The Moho, identified at ∼30 km depth in many previous studies (Klemperer et al., 1986; Satarugsa and Johnson, 1998; Stoerzel and Smithson, 1998), is unmistakable on all our profiles. On A2, directly beneath the Ruby Mountains, a clear Moho signal (M on Fig. 7) extends across the entire line at depths ranging from ∼30 km depth in the northern RMCC to ∼34 km in the southern RMCC, with an apparent dip of ∼10° SSW north of Harrison Pass (intersection of A–A′ with C–C′). All depths are given below surface; thus, Moho depths correspond to crustal thickness. On our B and C lines, the Moho converter is also very clear, and consistent with the image on line A: the Moho has an apparent dip of ∼8° ESE along B–B′ and is subhorizontal on C–C′ beneath the Ruby Mountains. Minor differences between images at their intersections are likely due to cross-line projection of data up to ∼10 km, as well as the ∼6 km lateral smoothing applied independently to each profile in its in-line direction.

We see no change in Moho character or depth directly beneath the Ruby Mountains along profiles B and C, even though the region of high topography crossed by these profiles is significantly wider (∼20 km) than the lateral smoothing of our CCP images (∼6 km). East of the Ruby Mountains, the Moho appears continuous but with minor undulations. Although our images do not show any meaningful crustal root beneath the Ruby Mountains, comparison of profiles A1 and A2, recorded at the same stations but with different back azimuths, suggests the amplitude of the Moho conversion is generally larger beneath the basin surrounding the RMCC (A1–A1′) than beneath the Ruby Mountains (A2–A2′). If there is variation in the incidence angle of the events used to construct the CCP image, Moho dip and crustal anisotropy could also cause amplitude variation. However, we do not observe Moho dip on profiles B and C beneath the RMCC and do not observe variation in amplitude by back azimuth when looking at our B and C stations individually, as would be expected if there was regional crustal anisotropy. Additionally profiles A1 and A2 are both constructed using events from the full range of incidence angles (30°–90°; Fig. 8); therefore, we suspect the change in Moho-conversion amplitude has a geological origin.

In contrast to the region directly beneath the RMCC, on both the B and C lines, the Moho is complex west of the RMCC. On C–C′, the Moho converter deepens to ∼40 km depth and then returns to the more typical ∼30 km depth farther west, forming an ∼20-km-wide apparent crustal welt or Moho trough (m1 and m2, Fig. 7). At a similar location on B–B′, we recognize the same west-dipping Moho segment m1; however, here there are two east-dipping segments, m2a and m2b. The similar geometry of m2a (B–B′) and m2 (C–C′) suggests that these converters are laterally equivalent.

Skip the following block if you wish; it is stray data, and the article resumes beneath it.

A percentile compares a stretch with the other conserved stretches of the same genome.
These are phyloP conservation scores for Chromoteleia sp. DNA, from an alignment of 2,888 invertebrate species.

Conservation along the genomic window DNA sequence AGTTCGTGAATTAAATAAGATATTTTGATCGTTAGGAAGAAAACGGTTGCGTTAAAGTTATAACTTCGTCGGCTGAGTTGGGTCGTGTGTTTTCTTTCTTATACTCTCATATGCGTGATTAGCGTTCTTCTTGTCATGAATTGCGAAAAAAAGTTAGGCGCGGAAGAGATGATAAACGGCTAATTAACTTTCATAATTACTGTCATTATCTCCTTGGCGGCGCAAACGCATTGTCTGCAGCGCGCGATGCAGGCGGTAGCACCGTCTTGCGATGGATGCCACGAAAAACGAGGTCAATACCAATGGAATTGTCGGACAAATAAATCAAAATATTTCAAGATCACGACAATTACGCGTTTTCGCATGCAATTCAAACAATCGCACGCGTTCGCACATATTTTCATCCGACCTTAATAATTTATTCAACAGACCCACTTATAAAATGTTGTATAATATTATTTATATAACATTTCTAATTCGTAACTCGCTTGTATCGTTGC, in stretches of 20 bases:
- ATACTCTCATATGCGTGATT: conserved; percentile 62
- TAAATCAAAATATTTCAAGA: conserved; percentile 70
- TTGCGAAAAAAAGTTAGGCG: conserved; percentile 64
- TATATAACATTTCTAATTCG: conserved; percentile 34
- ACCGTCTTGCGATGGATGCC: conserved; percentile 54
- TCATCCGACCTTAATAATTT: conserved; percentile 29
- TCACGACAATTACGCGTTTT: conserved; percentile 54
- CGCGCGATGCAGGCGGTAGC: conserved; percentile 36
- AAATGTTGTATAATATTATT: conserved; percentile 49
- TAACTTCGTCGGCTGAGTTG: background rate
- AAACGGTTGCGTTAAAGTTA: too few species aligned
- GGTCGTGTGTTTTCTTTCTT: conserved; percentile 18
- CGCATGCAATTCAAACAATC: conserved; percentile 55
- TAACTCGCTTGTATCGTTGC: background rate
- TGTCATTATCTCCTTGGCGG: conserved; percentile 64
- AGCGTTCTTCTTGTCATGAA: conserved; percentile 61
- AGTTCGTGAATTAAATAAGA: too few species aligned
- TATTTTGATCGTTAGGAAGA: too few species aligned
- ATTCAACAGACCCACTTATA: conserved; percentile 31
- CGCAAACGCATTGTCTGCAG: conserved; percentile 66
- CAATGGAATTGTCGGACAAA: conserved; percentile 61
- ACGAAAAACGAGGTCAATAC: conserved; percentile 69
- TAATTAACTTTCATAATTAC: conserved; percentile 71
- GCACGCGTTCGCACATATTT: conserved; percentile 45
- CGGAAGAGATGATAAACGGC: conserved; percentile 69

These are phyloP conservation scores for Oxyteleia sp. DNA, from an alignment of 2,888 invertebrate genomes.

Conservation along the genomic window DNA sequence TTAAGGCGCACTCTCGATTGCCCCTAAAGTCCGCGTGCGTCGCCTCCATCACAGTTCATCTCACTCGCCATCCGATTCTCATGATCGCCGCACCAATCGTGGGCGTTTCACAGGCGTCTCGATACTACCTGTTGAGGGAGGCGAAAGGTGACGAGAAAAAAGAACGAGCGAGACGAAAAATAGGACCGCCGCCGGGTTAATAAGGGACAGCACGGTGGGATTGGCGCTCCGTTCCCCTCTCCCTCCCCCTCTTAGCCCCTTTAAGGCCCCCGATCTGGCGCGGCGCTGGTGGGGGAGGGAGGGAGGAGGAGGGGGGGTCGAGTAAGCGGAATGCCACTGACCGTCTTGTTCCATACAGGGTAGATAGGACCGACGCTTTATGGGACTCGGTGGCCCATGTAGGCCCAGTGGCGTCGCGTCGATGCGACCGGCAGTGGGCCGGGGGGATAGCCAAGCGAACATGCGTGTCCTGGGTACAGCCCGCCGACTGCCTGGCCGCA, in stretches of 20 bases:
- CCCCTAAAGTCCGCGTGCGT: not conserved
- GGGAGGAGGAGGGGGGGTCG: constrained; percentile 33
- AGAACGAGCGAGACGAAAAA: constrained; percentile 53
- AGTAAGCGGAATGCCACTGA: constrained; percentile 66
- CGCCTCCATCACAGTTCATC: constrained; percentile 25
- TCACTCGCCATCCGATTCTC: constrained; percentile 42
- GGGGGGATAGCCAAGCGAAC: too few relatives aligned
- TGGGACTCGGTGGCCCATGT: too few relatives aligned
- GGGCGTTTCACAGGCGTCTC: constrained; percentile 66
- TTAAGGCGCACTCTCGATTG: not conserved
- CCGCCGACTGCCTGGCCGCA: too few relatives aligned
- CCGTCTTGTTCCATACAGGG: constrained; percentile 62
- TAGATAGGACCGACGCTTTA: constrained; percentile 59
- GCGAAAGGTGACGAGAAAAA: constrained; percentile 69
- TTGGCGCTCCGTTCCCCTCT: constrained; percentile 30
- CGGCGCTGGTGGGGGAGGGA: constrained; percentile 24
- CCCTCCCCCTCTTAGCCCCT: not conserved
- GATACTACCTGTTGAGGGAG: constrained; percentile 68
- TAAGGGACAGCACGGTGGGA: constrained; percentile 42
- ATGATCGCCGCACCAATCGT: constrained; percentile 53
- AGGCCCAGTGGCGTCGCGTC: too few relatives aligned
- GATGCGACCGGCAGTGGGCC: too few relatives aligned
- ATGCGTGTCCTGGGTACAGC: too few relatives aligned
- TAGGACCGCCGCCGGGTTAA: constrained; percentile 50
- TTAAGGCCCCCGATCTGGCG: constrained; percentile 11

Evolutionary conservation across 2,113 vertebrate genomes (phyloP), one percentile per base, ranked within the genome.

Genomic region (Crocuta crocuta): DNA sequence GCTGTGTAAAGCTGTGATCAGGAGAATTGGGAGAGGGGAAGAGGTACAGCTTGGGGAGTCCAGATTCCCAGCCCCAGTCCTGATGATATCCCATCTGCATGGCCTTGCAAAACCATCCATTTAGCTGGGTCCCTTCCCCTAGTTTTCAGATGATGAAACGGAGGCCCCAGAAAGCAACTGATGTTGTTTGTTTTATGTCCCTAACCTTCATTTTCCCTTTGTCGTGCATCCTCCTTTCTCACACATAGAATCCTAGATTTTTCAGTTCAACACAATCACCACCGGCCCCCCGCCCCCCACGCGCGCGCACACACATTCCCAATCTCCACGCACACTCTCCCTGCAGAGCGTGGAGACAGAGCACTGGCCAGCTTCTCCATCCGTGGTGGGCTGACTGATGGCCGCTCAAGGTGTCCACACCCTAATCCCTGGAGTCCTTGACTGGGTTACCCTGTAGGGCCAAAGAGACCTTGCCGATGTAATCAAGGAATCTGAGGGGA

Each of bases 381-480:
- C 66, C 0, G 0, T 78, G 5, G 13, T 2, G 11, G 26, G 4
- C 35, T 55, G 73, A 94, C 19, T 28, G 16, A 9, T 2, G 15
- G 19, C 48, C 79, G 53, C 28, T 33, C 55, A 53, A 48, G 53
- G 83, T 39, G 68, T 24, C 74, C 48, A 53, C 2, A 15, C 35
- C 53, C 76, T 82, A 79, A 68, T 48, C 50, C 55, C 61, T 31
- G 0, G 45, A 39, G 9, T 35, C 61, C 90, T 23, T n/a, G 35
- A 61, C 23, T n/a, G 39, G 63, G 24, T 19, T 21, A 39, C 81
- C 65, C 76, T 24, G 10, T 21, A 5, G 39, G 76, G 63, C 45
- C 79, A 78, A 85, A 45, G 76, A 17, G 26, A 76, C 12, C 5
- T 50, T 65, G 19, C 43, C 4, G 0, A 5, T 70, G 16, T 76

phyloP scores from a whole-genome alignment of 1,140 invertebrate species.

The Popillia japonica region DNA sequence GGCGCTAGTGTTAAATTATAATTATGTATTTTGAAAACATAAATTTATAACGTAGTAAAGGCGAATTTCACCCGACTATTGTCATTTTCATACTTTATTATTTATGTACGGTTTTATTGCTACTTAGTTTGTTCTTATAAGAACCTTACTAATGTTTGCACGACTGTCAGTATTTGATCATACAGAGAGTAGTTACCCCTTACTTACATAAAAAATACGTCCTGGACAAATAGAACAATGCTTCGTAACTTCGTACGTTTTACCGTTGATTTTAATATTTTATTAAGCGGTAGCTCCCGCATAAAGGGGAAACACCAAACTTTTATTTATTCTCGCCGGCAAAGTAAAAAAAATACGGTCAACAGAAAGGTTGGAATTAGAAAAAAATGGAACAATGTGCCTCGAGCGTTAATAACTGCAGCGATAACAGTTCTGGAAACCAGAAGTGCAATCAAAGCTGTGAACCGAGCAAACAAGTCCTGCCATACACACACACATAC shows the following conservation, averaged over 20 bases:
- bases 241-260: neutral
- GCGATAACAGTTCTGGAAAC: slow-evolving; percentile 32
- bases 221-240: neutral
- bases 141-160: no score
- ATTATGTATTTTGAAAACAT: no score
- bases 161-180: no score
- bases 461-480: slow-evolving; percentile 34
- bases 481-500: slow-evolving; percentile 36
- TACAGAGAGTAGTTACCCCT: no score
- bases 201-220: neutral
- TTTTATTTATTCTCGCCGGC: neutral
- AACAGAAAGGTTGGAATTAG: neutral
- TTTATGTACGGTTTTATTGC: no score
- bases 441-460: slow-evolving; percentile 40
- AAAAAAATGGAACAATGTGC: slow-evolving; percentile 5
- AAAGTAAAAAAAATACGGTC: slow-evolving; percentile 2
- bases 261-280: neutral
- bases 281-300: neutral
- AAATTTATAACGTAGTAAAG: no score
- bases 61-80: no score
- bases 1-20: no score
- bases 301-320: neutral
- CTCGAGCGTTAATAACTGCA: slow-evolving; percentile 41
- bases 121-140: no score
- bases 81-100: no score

In order to test whether the apparent crustal welt on the west side of the RMCC could simply be a consequence of imaging challenges arising from the Cenozoic basin fill underlying Lamoille (B–B′) and Huntington (C–C′) valleys, we forward modeled 1D receiver functions using RFTool (Helffrich, 2006). Our modeling parameters were based on simple wave-speed models based on the known subsurface geology (Satarugsa and Johnson, 2000; Colgan et al., 2010). These synthetics (Fig. 9) show that the Cenozoic basins are unlikely to create more than 2 km of apparent Moho relief, far smaller than the ∼9 km relief shown in profiles B and C (Fig. 7). It would take implausibly large Vp/Vs ratio variations (1.76–1.86 in Fig. S1 [see footnote 2]) only above the proposed crustal welt, changes incompatible with significant shallow basin effects (1.96 in shallow basins; Fig. 9) to produce the apparent Moho trough. While the Vp/Vs results from our H-k data do show variation (Fig. S2 [see footnote 2]), these changes are not systematically located above the crustal welt. In addition, industry seismic-reflection profiles show that Ruby Valley (east of RMCC) and Lamoille and Huntington valleys (west of RMCC) have similar thicknesses (∼4 km) and west-east extents (∼15 km) of Tertiary sedimentary rocks (Satarugsa and Johnson, 2000), yet neither profile B nor C shows comparably complex Moho geometry beneath Ruby Valley. Hence we believe that the imaged crustal welt represents a real geologic feature west of the RMCC that requires explanation.